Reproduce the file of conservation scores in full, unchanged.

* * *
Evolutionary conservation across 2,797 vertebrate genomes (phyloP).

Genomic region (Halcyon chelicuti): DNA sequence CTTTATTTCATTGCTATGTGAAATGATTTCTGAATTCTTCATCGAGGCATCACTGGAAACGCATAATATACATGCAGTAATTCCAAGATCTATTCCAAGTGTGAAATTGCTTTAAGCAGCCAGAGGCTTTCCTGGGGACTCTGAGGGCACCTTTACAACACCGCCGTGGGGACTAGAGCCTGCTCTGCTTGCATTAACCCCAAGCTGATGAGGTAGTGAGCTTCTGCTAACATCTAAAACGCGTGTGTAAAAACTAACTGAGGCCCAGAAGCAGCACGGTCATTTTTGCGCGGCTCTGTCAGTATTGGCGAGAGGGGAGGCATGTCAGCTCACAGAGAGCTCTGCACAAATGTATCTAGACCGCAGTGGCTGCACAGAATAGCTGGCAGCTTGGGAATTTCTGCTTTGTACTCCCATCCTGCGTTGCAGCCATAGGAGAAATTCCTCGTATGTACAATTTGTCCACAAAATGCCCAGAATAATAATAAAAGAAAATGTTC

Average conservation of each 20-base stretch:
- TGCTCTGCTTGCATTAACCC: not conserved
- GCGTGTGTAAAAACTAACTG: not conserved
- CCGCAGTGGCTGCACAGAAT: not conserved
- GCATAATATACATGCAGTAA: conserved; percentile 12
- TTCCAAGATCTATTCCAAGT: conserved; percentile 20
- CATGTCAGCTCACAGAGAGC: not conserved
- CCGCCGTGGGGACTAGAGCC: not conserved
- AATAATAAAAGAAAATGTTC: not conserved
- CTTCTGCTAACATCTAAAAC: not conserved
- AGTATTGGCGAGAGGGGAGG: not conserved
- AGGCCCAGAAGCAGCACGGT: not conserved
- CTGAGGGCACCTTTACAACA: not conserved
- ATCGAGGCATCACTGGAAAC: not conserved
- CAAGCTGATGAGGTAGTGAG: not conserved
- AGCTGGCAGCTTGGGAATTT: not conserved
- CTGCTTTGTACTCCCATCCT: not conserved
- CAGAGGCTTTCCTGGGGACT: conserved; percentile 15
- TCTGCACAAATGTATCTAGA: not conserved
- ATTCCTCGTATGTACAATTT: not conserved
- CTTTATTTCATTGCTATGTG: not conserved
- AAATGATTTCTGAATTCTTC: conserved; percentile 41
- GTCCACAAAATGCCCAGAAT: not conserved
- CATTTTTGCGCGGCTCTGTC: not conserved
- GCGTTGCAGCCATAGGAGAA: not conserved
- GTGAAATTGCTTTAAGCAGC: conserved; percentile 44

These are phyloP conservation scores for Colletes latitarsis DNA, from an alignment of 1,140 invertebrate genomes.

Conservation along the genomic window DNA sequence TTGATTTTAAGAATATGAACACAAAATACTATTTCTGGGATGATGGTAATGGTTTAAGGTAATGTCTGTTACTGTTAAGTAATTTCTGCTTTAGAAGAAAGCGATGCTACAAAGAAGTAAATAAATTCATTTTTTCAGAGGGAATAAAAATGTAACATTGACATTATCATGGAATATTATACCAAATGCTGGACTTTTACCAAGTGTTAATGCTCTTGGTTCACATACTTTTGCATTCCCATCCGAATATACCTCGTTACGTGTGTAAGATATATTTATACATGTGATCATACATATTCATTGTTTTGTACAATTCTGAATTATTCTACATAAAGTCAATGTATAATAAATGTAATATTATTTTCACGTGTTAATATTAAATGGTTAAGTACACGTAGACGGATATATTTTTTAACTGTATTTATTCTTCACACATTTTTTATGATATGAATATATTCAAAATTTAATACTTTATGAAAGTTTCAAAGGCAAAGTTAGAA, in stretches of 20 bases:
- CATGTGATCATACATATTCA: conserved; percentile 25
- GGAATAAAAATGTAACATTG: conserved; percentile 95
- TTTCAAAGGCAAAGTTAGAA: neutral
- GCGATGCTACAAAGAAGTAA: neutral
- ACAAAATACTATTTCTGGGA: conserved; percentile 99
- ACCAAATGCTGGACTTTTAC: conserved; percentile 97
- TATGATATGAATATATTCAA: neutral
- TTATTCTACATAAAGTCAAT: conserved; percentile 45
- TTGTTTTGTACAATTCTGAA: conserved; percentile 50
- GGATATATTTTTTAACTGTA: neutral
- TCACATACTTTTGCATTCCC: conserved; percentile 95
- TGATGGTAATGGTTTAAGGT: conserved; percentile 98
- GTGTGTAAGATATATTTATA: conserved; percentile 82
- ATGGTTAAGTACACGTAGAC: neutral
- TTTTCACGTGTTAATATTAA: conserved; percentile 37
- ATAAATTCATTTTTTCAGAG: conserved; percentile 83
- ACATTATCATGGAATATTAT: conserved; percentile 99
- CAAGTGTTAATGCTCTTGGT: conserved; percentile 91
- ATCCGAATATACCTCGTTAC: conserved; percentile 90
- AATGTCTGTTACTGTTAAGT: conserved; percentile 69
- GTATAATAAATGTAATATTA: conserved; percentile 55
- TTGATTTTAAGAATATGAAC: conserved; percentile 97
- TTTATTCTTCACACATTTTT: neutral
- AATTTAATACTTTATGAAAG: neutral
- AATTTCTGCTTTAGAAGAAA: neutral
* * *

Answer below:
Evolutionary conservation across 2,797 vertebrate genomes (phyloP).

Genomic region (Halcyon chelicuti): DNA sequence CTTTATTTCATTGCTATGTGAAATGATTTCTGAATTCTTCATCGAGGCATCACTGGAAACGCATAATATACATGCAGTAATTCCAAGATCTATTCCAAGTGTGAAATTGCTTTAAGCAGCCAGAGGCTTTCCTGGGGACTCTGAGGGCACCTTTACAACACCGCCGTGGGGACTAGAGCCTGCTCTGCTTGCATTAACCCCAAGCTGATGAGGTAGTGAGCTTCTGCTAACATCTAAAACGCGTGTGTAAAAACTAACTGAGGCCCAGAAGCAGCACGGTCATTTTTGCGCGGCTCTGTCAGTATTGGCGAGAGGGGAGGCATGTCAGCTCACAGAGAGCTCTGCACAAATGTATCTAGACCGCAGTGGCTGCACAGAATAGCTGGCAGCTTGGGAATTTCTGCTTTGTACTCCCATCCTGCGTTGCAGCCATAGGAGAAATTCCTCGTATGTACAATTTGTCCACAAAATGCCCAGAATAATAATAAAAGAAAATGTTC

Average conservation of each 20-base stretch:
- TGCTCTGCTTGCATTAACCC: not conserved
- GCGTGTGTAAAAACTAACTG: not conserved
- CCGCAGTGGCTGCACAGAAT: not conserved
- GCATAATATACATGCAGTAA: conserved; percentile 12
- TTCCAAGATCTATTCCAAGT: conserved; percentile 20
- CATGTCAGCTCACAGAGAGC: not conserved
- CCGCCGTGGGGACTAGAGCC: not conserved
- AATAATAAAAGAAAATGTTC: not conserved
- CTTCTGCTAACATCTAAAAC: not conserved
- AGTATTGGCGAGAGGGGAGG: not conserved
- AGGCCCAGAAGCAGCACGGT: not conserved
- CTGAGGGCACCTTTACAACA: not conserved
- ATCGAGGCATCACTGGAAAC: not conserved
- CAAGCTGATGAGGTAGTGAG: not conserved
- AGCTGGCAGCTTGGGAATTT: not conserved
- CTGCTTTGTACTCCCATCCT: not conserved
- CAGAGGCTTTCCTGGGGACT: conserved; percentile 15
- TCTGCACAAATGTATCTAGA: not conserved
- ATTCCTCGTATGTACAATTT: not conserved
- CTTTATTTCATTGCTATGTG: not conserved
- AAATGATTTCTGAATTCTTC: conserved; percentile 41
- GTCCACAAAATGCCCAGAAT: not conserved
- CATTTTTGCGCGGCTCTGTC: not conserved
- GCGTTGCAGCCATAGGAGAA: not conserved
- GTGAAATTGCTTTAAGCAGC: conserved; percentile 44

These are phyloP conservation scores for Colletes latitarsis DNA, from an alignment of 1,140 invertebrate genomes.

Conservation along the genomic window DNA sequence TTGATTTTAAGAATATGAACACAAAATACTATTTCTGGGATGATGGTAATGGTTTAAGGTAATGTCTGTTACTGTTAAGTAATTTCTGCTTTAGAAGAAAGCGATGCTACAAAGAAGTAAATAAATTCATTTTTTCAGAGGGAATAAAAATGTAACATTGACATTATCATGGAATATTATACCAAATGCTGGACTTTTACCAAGTGTTAATGCTCTTGGTTCACATACTTTTGCATTCCCATCCGAATATACCTCGTTACGTGTGTAAGATATATTTATACATGTGATCATACATATTCATTGTTTTGTACAATTCTGAATTATTCTACATAAAGTCAATGTATAATAAATGTAATATTATTTTCACGTGTTAATATTAAATGGTTAAGTACACGTAGACGGATATATTTTTTAACTGTATTTATTCTTCACACATTTTTTATGATATGAATATATTCAAAATTTAATACTTTATGAAAGTTTCAAAGGCAAAGTTAGAA, in stretches of 20 bases:
- CATGTGATCATACATATTCA: conserved; percentile 25
- GGAATAAAAATGTAACATTG: conserved; percentile 95
- TTTCAAAGGCAAAGTTAGAA: neutral
- GCGATGCTACAAAGAAGTAA: neutral
- ACAAAATACTATTTCTGGGA: conserved; percentile 99
- ACCAAATGCTGGACTTTTAC: conserved; percentile 97
- TATGATATGAATATATTCAA: neutral
- TTATTCTACATAAAGTCAAT: conserved; percentile 45
- TTGTTTTGTACAATTCTGAA: conserved; percentile 50
- GGATATATTTTTTAACTGTA: neutral
- TCACATACTTTTGCATTCCC: conserved; percentile 95
- TGATGGTAATGGTTTAAGGT: conserved; percentile 98
- GTGTGTAAGATATATTTATA: conserved; percentile 82
- ATGGTTAAGTACACGTAGAC: neutral
- TTTTCACGTGTTAATATTAA: conserved; percentile 37
- ATAAATTCATTTTTTCAGAG: conserved; percentile 83
- ACATTATCATGGAATATTAT: conserved; percentile 99
- CAAGTGTTAATGCTCTTGGT: conserved; percentile 91
- ATCCGAATATACCTCGTTAC: conserved; percentile 90
- AATGTCTGTTACTGTTAAGT: conserved; percentile 69
- GTATAATAAATGTAATATTA: conserved; percentile 55
- TTGATTTTAAGAATATGAAC: conserved; percentile 97
- TTTATTCTTCACACATTTTT: neutral
- AATTTAATACTTTATGAAAG: neutral
- AATTTCTGCTTTAGAAGAAA: neutral